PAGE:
I recorded a Hopslam vertical for posterity. Check the images and read my commentary afterwards.
I fully recognize that a hopbomb like Bell’s Hopslam should not sit around in one’s cellar for a year, nullifying said beer’s hop presence. Still, I ended up with a case of the stuff last year and figured it would be fun to sample a sixer throughout the year. Prior to Saturday’s vertical experiment, I found the beer pleasant with the honey coming out stronger with each tasting. It’s been maybe 4-5 months since I’ve cracked open a Hopslam, so this one is quite a jump from the rest.
First, the 2010 Hopslam demonstrates almost no hoppiness at all. This does not mean that it’s a bad beer. There’s a huge malt presence, almost like a mash smell. Grainy, bready, it’s covered. The residual sweetness from the honey is there, but it’s not pronounced. This beer reminds me of Bell’s 25th Anniversary Ale, making me think that Bell’s just bottled old Hopslam in hopes of passing it as their anniversary ale. Of course, I know this can’t be true. Still, it’s an interesting discovery.
The bitterness of the hops were still there…That is, until I sipped more and more from the ’11. The huge hop presence of the fresh beer overtook any residual hoppiness in the cellared beer. Eventually, the ’10 didn’t seem bitter at all. It began to taste like an American strong ale, a la Rogue’s Double Dead Guy.
This brings me to this year’s masterpiece. All the hoppy goodness is still there, but the beer actually tastes like freshly-cut grass when placed next to it’s elder. If anything, this vertical made me appreciate the beauty of the fresh beer even more. There’s no way I’ll hold onto a Hopslam for an entire year ever again. My only six-pack will last maybe a week. Then, I’ll return to pining for next year’s edition.
Still, it was a worthy experiment. If there’s anything to be learned here, it’s that you should always drink your IPA’s and DIPA’s as fresh as possible.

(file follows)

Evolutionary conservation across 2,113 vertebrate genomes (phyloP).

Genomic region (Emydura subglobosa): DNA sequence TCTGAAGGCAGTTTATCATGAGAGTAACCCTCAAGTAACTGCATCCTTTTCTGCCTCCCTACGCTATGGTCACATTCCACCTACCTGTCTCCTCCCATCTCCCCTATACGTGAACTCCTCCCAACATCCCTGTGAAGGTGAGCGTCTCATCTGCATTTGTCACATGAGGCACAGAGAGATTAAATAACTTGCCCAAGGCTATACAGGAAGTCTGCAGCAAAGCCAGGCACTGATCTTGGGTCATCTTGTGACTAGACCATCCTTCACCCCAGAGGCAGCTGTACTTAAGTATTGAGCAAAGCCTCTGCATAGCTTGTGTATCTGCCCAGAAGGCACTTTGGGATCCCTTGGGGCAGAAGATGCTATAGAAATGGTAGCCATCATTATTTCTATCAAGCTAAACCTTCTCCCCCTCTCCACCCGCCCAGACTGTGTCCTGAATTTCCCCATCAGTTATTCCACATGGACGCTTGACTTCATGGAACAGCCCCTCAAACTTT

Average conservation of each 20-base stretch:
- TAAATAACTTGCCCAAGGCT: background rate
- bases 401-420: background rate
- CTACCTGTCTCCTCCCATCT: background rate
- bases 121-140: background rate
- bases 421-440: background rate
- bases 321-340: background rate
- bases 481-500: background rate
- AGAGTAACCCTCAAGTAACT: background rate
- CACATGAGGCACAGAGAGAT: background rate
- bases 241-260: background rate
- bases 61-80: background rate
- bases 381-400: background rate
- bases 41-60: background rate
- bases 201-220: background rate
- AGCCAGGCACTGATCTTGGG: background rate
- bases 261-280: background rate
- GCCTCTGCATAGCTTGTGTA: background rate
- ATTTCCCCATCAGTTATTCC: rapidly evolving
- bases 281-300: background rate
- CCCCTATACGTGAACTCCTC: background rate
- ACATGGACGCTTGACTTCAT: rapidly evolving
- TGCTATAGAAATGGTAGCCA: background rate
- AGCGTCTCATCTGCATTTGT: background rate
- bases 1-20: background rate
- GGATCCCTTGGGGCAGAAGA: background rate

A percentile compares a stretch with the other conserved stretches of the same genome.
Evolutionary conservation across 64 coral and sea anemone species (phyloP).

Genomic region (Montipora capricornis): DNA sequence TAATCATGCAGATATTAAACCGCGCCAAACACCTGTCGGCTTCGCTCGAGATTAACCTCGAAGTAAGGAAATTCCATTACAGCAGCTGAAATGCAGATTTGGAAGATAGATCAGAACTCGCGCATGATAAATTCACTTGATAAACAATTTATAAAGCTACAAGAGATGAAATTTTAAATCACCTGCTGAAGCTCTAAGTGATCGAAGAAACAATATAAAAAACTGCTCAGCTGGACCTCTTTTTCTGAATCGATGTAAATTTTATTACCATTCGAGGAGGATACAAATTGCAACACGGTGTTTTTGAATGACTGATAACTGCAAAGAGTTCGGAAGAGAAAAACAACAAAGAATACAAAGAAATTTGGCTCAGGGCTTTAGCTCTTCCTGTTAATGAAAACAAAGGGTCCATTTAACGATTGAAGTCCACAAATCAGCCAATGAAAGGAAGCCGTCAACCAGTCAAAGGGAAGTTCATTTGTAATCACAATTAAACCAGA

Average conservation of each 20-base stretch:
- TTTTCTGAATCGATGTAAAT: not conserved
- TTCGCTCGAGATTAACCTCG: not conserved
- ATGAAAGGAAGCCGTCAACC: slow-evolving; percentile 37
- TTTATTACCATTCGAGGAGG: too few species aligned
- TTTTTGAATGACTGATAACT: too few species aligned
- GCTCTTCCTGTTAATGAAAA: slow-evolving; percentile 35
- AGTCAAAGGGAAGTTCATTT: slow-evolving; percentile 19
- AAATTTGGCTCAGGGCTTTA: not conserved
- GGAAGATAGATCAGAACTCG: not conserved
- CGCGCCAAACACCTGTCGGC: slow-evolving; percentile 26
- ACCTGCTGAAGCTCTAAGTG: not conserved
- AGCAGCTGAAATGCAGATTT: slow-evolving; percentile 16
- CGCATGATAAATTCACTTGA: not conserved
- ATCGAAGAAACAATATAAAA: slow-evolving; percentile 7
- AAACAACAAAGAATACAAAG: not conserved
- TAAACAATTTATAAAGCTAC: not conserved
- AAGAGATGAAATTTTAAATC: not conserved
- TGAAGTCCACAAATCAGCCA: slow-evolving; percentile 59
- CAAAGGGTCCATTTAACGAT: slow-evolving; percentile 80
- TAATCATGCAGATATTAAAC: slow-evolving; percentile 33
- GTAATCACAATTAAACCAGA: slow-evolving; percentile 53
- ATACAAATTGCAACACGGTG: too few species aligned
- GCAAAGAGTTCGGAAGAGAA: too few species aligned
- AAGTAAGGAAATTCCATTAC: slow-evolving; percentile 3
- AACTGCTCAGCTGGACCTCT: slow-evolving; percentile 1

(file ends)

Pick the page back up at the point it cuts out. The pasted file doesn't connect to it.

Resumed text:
(Sorry for all the beer talk, mostly surrounding one beer, as of late. I’ll get back to more diversity in coming posts.)
Beer is in the blog’s title, so I should give it space. Last week was American Craft Beer Week. I took full advantage in exploring the many ways one enjoys craft beers1. Granted, my celebration was more than a week, but that’s the time I needed in order to fully experience all that one does with craft beer.
It all began where many American craft brewers began. A friend2 and I devised a recipe for a strong dark Belgian ale while drinking a few Belgians along the way. A lot of the best craft brewers started out brewing their own after discovering the many possibilities for beer in Belgium. We threw back three nice beers over cheese and crackers while pouring through books and websites that would help us formulate our brew, which is tentatively called “Belgian Budweiser”. However, if the lawyers at InBev and I have any say, that moniker will change3.
The following day was a rainy afternoon where I found myself in front of a Wallace & Gromit marathon with my daughter. In order to fight off the cold, rainy weather, I sipped on a Great Divide Oak-aged Yeti. We beer geeks love our imperial stouts, but we love them even more when the vanilla-like esters are released from the oak barrels4.
A friend stopped by a little later to share an Avery Maharaja, his favorite beer. His love for batch 9 carried him through a somewhat disappointing batch 10 last year in hopes batch 11 would not let us down. It didn’t. Upon finishing the hoppy, mango-like nectar, I pulled out one of those batch 10’s just for a comparison beer geeks refer to as a “vertical”. Batch 10 was still the lesser beer, but I have to say it’s fared well over the last year.
Officially, American Craft Beer Week started with a happy hour on Monday at one of the preferred watering holes here in Columbia, Sycamore5. Though small, the bottle and tap lists are loaded with the best that Missouri distributors can conjure6 . Of course, the best part of any happy hour is the conversation. Folks I knew from the Columbia Beer Enthusiasts as well as a few people I met on Twitter7.
The week also called for some travel. My daughter and I flew to Ohio for a couple of days in order to celebrate my grandparents’ 90th birthdays. Of course, there were beer stops after landing in Columbus. I dropped some cash at Palmer’s and Weiland’s for some nice out-of-market brews. Another mark of beer geekdom is our commitment to beer tourism. Even when we don’t go on a trip specifically for the beer, we’re always sure to pick up something not available in our home states.
I didn’t just buy; I consumed. A Dogfish Head Indian Brown Ale8 paired well with my North Star Thai burrito. Jeni’s Ice Cream supplied me with both a Kona Stout ice cream as well as a Cherry Lambic Sorbet to go along with my scoop of Buckeye State. There was some Great Lakes’ Commodore Perry IPA waiting for me at my parents’ place. We followed that with my own Wowee Zowee.